Why do you love acting?
I fell in love with acting when I was a kid and then when I realized it was something I could keep doing, it wasn’t really much of decision. I always say acting chooses you.
Tell us about working for Miramax, Paramount Pictures and Oprah Winfrey Productions.
I started as a temp in Hollywood both as a way to pay the bills and to learn about the film world. My degree was in theatre and I wanted a hands on look at the business of film. I started in events at Miramax and after bouncing around as a temp, I wound up taking a full-time assistant job in production and development. I had the chance to work on “Frida” with Salma Hayek while I was there. The next stop was Lorne Michaels’ production company, Broadway Video, and “Mean Girls” was the primary project I was involved in. It was like being in film school. I got to be around from first draft to final product and saw everything from hiring the director, to casting, to editing, to scoring, all of it. It was a great education and a really fun project to be a part of. The next step in my career would have been a promotion, but my heart was always in performing and I didn’t want to be a studio executive. I was doing Shakespeare by the Sea playing the Nurse in “Romeo and Juliet” making very little money at night, and working at Paramount Pictures during the day. My heart was more on the stage, so I went back to temping and trying to focus more on acting. I did continue to use my development knowledge by reading scripts and doing coverage for a couple of producers. The Oprah Winfrey Network was part of my career in two ways. I temped for them for a period of time right at the beginning of the network, and separate from that I was fortunate enough to be hired to narrate two documentaries for them. I like being a well-rounded artist who knows what happens behind the scenes as well as on the stage or in front of the camera, so although I am no longer involved in production, that education and exposure was so valuable to me. And I do believe producing and writing are still in my future at some point. Currently, since my move to Austin, I am busy learning about the artistic community there, auditioning both for on-camera work, voice over work and obviously more theatre jobs, and I still have my VO agent in LA as well.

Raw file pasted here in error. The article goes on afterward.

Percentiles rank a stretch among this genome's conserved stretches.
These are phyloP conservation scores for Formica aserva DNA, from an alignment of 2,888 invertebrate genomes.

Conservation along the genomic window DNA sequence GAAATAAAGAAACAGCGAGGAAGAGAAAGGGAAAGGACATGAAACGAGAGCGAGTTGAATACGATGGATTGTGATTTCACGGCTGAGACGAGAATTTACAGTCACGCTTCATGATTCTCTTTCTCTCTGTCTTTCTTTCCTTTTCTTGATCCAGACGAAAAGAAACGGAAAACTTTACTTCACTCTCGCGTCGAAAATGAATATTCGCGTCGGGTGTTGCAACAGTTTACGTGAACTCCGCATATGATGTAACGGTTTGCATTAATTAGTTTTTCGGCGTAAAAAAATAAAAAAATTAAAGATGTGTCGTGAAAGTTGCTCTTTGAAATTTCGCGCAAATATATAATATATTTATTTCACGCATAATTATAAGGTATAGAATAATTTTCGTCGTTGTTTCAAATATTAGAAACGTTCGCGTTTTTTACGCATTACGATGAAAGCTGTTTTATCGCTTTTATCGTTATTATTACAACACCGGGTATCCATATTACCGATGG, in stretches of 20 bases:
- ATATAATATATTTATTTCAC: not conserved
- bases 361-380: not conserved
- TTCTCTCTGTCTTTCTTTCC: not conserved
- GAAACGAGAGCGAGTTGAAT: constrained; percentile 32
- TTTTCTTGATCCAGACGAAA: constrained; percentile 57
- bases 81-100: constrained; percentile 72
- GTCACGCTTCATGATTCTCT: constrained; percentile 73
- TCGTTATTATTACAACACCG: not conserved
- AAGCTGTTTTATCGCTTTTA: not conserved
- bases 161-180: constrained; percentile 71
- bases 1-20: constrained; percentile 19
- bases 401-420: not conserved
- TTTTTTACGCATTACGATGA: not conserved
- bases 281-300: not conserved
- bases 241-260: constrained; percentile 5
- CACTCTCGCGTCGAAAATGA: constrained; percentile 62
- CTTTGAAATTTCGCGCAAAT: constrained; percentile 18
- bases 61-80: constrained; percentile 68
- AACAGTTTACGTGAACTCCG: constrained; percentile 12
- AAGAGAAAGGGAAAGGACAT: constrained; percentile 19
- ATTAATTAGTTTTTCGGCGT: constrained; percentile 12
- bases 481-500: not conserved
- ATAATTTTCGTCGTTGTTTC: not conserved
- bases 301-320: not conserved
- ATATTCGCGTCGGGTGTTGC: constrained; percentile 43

What advice can you give to young women who want to pursue careers in the arts?
I love being a part of the theatre community and there is so much joy to be found in the art of story telling. For young females who want to be a part of it, the best advice I have is to never be afraid to use your voice. There are so many new stories waiting to be told, so many old ones waiting to be rediscovered and reexamined, and so many reasons why women need to be equally involved in all aspects of bringing more live theatre to the world.
Any last thoughts?
I am so glad that the first project I found to be a part of in Austin has allowed me the chance to come back to California. I feel like LA/NoHo is home too, and I love getting to come back for such a great reason, to bring 100 Planes to another group of audience members in a place that is so much a part of me.
How do you support live theater? EASY! See a show and be entertained live!